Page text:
Review and a Race Recap: Matt Fitzgerald, Life is a Marathon

For this week’s Tuesday Topics, I’m linking up with Kim and Zenaida to share a race recap and book review.

Tuesday Topics

I was given a copy of this book to read via NetGalley. All opinions are my own.

While Matt Fitzgerald is a name I’ve seen in perusing running titles, this is the first one of his books I’ve read. The title piqued my curiosity when I saw it on NetGalley and decided to give it a whirl. That it took me a week+ to read isn’t indicative of its quality, I just had minimal reading time with friends in town.

Reading @mattfitwriter's latest and running @nyrr's #RunToBreathe Click To Tweet

This book begins with Fitzgerald quitting on a high school race out of stage fright and ends some 20+ years later with his eighth marathon in eight weeks. The latter encompassed a road trip that took him from California to Oregon via Scranton, Boston, Toledo and beyond. What a journey. This book isn’t just a chronological look at his running career or a travelog, but rather the eight marathons are interspersed with his autobiography.

Fitzgerald’s roadtrip companions are his dog Queenie and his wife Nataki. Both figure prominently in his life history, in fact one night he almost squashed Queenie when attempting a return to his apartment after fleeing it when fleeing from one of Nataki’s psychotic breaks. To say the three of them have had an eventful life is an understatement, but this book isn’t a tale of woe so much as the tale of the author’s growth as a man, runner and husband. My one quibble with the book is that the chronology wasn’t always clear, making it challenging to determine whether a particular race had a goal time, or just a goal of finishing.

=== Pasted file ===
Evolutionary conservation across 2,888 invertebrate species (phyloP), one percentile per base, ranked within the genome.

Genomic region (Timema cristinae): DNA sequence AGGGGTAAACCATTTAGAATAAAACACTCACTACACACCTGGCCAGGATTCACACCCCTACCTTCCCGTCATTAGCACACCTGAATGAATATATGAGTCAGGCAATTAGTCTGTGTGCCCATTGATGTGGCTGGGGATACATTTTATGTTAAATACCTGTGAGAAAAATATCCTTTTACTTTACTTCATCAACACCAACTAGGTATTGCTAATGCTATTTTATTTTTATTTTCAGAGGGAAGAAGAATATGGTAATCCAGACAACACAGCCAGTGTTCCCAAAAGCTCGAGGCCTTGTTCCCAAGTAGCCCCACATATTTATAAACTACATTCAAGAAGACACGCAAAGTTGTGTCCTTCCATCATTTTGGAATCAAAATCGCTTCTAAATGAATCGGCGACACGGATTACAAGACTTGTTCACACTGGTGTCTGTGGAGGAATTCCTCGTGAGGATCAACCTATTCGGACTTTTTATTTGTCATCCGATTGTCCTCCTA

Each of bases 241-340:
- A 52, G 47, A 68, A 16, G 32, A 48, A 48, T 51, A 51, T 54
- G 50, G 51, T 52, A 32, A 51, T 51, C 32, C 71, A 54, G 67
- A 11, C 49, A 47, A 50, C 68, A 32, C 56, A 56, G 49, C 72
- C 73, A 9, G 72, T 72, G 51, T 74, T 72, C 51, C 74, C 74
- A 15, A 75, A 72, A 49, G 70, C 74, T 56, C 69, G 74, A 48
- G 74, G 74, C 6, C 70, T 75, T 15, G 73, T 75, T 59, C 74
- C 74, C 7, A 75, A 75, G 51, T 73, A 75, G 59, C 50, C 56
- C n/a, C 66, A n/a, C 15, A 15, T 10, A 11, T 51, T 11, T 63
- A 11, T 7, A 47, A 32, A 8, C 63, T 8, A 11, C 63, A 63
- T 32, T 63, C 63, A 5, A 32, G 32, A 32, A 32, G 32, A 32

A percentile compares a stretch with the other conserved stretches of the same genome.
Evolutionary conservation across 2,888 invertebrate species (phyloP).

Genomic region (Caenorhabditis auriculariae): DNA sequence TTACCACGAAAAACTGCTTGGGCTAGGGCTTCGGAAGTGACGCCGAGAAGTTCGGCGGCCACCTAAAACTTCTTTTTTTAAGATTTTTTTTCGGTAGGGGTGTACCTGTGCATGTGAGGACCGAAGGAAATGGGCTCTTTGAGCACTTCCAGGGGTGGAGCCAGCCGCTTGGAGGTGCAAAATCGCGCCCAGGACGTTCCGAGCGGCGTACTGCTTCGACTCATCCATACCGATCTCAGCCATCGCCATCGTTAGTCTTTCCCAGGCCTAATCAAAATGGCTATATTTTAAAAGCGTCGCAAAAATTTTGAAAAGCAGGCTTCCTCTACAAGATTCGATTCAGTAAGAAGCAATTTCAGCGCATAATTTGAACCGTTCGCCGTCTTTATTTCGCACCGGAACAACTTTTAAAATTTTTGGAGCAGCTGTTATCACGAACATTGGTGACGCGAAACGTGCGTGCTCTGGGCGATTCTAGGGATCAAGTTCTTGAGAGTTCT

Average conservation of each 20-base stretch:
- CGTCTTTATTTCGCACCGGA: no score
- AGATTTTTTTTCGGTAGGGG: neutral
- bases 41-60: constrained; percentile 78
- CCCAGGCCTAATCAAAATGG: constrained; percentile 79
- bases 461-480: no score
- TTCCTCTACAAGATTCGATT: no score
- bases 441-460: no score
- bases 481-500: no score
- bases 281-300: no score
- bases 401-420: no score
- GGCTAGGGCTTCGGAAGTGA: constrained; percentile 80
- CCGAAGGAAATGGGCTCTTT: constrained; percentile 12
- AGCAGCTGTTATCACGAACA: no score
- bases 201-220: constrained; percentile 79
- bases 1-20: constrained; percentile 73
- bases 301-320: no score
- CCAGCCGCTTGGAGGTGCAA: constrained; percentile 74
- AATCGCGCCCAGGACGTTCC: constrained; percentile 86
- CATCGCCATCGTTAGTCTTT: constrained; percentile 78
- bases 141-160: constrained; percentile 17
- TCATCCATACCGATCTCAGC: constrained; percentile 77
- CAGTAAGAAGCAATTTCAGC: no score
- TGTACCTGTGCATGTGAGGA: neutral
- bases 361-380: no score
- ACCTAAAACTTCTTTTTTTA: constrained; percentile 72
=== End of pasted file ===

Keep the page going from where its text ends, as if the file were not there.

As he traveled the country to run his eight marathons he met up with local runners – either for a shakeout run or at the races themselves. In some cases these were planned and in others they came about as he was approached while walking into a port-a-potty. One of those he met up with is Lisa from Tech Chick Adventures who I’ve come to “know” through the Weekly Run Down and its predecessor, the Weekly Wrap. I look forward to her review of the book.

All in all, a wonderfully written account of a difficult journey.  I would definitely recommend it to most runners. If you have personal experience with bipolar disorder, you might find some sections to be somewhat triggering. I think Fitzgerald portrays his & Nataki’s journey to live with her diagnosis very well.


Boomer Esiason

Movement is a privilege. That’s something my colleague often says when we go for a run, and it’s so true. It’s also something I fought to keep in mind during Sunday’s #RunToBreathe -one of NYRR’s regular four milers which doubles as a fundraiser for Team Boomer, Boomer Esiason’s foundation that raises money in honor of his son with Cystic Fibrosis.

9AM start was nice, and I jogged to the start. It was so liberating not to need all the layers! I wore capris but would have been fine in shorts most likely. Who AM I?!? It was a staggered start and Corral K crossed the start about 11:30 minutes after the front runners. They said this race had about 5,000 runners. It felt like everyone wanted to come out and play in support of a good cause.

I didn’t have a race plan. I didn’t really have a goal. I just ran by feel and walked the water stations as they’re too crowded not to. I tossed my long sleeved shirt at the top of Cat Hill. My Achilles was perfect. My hip was chirpy, but not to the point where it impacted me during or after, although I opted to walk rather than run home. Mile one into two, I wanted to peel off and walk home for no good reason other than I wasn’t feeling it. Then I got into a rhythm and three, four seemed to go quickly. As much as I enjoyed 5-7 mile runs, the first two are always mental torture.